Why an LLP is the Best Protection for Business Partners

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By: Melanie Shires, PCC

Starting a new business with a partner is a decision that needs both clear understanding and intention. Forming a partnership is easy, it’s simply two people getting together to own and run a business. That being said, “simple” doesn’t necessarily mean “right.” If you and your partner are lawyers or doctors, two professions at high risk for malpractice lawsuits, a limited liability partnership, or LLP, may be the best structure to operate your business under.

With a basic partnership, the partners’ personal assets (e.g. home, car, personal bank account) are not protected against anyone demanding payment from the business. With an LLP, this is not the case and could be the best solution to protecting yourself and your other business partners.  

What is an LLP?

An LLP is an unincorporated business owned and run by multiple people, all of whom share ownership and management responsibilities. These multiple partners enjoy limited personal liability for the business’s debts and the actions of the other partners.

This is extremely important because, despite efforts to do their jobs correctly, professionals may get sued when their clients aren’t happy with the outcome of their work. LLPs are commonly associated with businesses with licensed professionals, such as therapists and accountants.

Say for example, you’re an attorney and your clients disagree with your legal strategy, then lose their court case. They could sue you. Doctors are always at risk for a malpractice suit, which can be very expensive. If a patient dies under your care as their doctor a malpractice suit is inevitable.

As a partner in a law firm or medical practice, you have some control over your own risk for a lawsuit but little control over that of other partners. An LLP protects your personal assets from others’ actions and the actions of the partnership’s employees. However, limited liability does not protect each partner from their own professional activities.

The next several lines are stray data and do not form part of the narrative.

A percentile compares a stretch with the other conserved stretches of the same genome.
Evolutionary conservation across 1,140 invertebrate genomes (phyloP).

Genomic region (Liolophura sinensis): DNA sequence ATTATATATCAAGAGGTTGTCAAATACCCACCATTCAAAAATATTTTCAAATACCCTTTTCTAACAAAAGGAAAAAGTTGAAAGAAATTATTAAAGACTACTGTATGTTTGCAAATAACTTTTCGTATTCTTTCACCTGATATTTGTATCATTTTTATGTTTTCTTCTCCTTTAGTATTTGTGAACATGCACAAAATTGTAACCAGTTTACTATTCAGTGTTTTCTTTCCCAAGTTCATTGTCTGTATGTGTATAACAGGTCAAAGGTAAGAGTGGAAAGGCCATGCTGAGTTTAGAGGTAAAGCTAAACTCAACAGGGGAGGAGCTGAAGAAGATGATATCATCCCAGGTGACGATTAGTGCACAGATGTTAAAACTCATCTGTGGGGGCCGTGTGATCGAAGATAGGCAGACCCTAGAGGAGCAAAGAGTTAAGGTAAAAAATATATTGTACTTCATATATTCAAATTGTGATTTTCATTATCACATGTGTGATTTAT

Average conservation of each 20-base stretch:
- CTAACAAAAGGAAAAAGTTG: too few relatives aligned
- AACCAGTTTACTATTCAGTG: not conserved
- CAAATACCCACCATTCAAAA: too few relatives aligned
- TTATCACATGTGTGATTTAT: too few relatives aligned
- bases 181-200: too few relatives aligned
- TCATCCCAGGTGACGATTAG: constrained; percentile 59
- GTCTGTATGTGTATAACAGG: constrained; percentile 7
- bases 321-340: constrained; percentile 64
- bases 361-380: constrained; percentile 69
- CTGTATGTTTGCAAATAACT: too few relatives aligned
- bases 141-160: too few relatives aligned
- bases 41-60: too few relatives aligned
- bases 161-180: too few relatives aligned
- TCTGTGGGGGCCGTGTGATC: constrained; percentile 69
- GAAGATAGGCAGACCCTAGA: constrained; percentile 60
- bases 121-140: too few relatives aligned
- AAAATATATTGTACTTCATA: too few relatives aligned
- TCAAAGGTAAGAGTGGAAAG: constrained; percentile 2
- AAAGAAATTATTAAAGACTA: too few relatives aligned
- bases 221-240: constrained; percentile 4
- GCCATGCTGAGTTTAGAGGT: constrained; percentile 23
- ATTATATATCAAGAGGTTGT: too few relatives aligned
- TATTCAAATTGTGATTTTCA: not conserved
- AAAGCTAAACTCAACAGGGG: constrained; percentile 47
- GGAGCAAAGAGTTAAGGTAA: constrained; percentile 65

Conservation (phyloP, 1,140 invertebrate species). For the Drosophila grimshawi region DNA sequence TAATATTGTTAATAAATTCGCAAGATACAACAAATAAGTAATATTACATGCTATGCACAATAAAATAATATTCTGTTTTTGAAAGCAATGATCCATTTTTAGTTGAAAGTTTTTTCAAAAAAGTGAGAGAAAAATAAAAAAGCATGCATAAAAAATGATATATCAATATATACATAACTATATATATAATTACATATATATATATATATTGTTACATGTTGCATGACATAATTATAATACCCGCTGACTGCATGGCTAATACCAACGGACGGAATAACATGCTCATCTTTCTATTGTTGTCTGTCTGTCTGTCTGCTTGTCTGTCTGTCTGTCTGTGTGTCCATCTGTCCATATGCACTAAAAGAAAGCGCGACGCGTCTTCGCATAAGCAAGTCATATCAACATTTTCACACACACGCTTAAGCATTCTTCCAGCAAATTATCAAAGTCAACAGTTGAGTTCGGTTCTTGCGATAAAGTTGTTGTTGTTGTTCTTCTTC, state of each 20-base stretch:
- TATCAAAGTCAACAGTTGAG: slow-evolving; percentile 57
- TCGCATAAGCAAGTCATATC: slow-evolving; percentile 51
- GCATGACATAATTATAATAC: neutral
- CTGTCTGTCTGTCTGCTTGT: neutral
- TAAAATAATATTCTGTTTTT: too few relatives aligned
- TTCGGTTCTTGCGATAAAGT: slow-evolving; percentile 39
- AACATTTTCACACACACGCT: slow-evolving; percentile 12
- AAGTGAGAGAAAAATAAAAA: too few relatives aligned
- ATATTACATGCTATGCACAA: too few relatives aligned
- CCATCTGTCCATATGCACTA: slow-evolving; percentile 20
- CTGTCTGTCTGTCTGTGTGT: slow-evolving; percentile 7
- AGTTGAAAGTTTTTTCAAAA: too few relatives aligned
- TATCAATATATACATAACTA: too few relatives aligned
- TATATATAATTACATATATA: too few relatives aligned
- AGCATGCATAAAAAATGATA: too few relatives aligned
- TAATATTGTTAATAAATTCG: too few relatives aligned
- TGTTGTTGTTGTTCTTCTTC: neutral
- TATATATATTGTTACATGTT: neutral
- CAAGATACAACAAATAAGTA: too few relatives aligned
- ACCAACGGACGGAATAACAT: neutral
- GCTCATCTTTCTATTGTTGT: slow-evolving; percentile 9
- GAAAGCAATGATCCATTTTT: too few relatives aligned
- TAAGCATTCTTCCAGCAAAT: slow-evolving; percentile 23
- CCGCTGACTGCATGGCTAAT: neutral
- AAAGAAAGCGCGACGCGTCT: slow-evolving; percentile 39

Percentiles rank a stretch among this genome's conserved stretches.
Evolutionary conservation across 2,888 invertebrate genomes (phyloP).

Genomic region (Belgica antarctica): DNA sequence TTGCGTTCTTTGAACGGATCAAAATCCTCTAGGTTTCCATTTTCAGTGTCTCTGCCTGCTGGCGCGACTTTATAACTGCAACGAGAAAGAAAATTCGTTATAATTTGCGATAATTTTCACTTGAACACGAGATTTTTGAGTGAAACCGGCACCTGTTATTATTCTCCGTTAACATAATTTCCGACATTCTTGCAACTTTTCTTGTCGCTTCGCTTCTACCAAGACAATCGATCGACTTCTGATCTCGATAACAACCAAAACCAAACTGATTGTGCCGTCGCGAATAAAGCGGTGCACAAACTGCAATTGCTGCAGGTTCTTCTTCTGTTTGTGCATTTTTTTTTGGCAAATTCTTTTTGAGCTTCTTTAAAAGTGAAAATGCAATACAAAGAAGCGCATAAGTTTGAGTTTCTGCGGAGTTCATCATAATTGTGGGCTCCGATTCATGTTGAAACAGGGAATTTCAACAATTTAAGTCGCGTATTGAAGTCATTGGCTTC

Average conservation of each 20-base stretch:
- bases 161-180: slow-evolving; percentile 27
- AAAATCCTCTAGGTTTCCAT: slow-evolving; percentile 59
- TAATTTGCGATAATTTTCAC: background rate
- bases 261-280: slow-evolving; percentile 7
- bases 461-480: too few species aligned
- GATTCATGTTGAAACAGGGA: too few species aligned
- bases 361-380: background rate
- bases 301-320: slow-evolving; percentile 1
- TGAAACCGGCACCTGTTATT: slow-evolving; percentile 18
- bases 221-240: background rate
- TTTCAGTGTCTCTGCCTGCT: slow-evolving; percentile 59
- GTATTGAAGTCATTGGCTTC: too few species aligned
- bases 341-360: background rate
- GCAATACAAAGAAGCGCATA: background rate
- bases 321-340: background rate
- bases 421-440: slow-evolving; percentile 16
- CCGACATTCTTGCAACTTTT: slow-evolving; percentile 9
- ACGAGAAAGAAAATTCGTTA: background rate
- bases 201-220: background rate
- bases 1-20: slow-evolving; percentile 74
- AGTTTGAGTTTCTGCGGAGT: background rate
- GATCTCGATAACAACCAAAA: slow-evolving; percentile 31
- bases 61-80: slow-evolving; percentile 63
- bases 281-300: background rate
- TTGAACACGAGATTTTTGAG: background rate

Here are some of the advantages and disadvantages of an LLP:

Advantages

  • Liability Protection

    You are liable only for your own actions and those of the people you directly supervise, not the actions of the other partners or the LLP. In other words, if the LLP gets sued, your personal assets aren’t at risk.

  • Less Paperwork

    All you need to form an LLP is register with your state, pay filing fees and create a partnership agreement. You don’t need to create articles of incorporation and a board of directors, as with limited liability companies and corporations.

  • Tax Advantages

    Individuals in an LLP are responsible for filing personal income taxes, self-employment taxes and estimated taxes for themselves. The LLP itself is not responsible for paying taxes. The credits and deductions of the company are passed through to partners to file on their individual tax returns. Credits and deductions are divided by the percentage of individual interest each partner has in the company. This can be beneficial for partners who have a limited interest in the company or special tax requirements due to their interests in other businesses.

  • Flexibility

    An LLP offers partners flexibility in business ownership. Partners have the authority to decide how they will individually contribute to business operations. Managerial duties can be divided equally or separated based on the experience of each partner.

Disadvantages

  • State Regulations Vary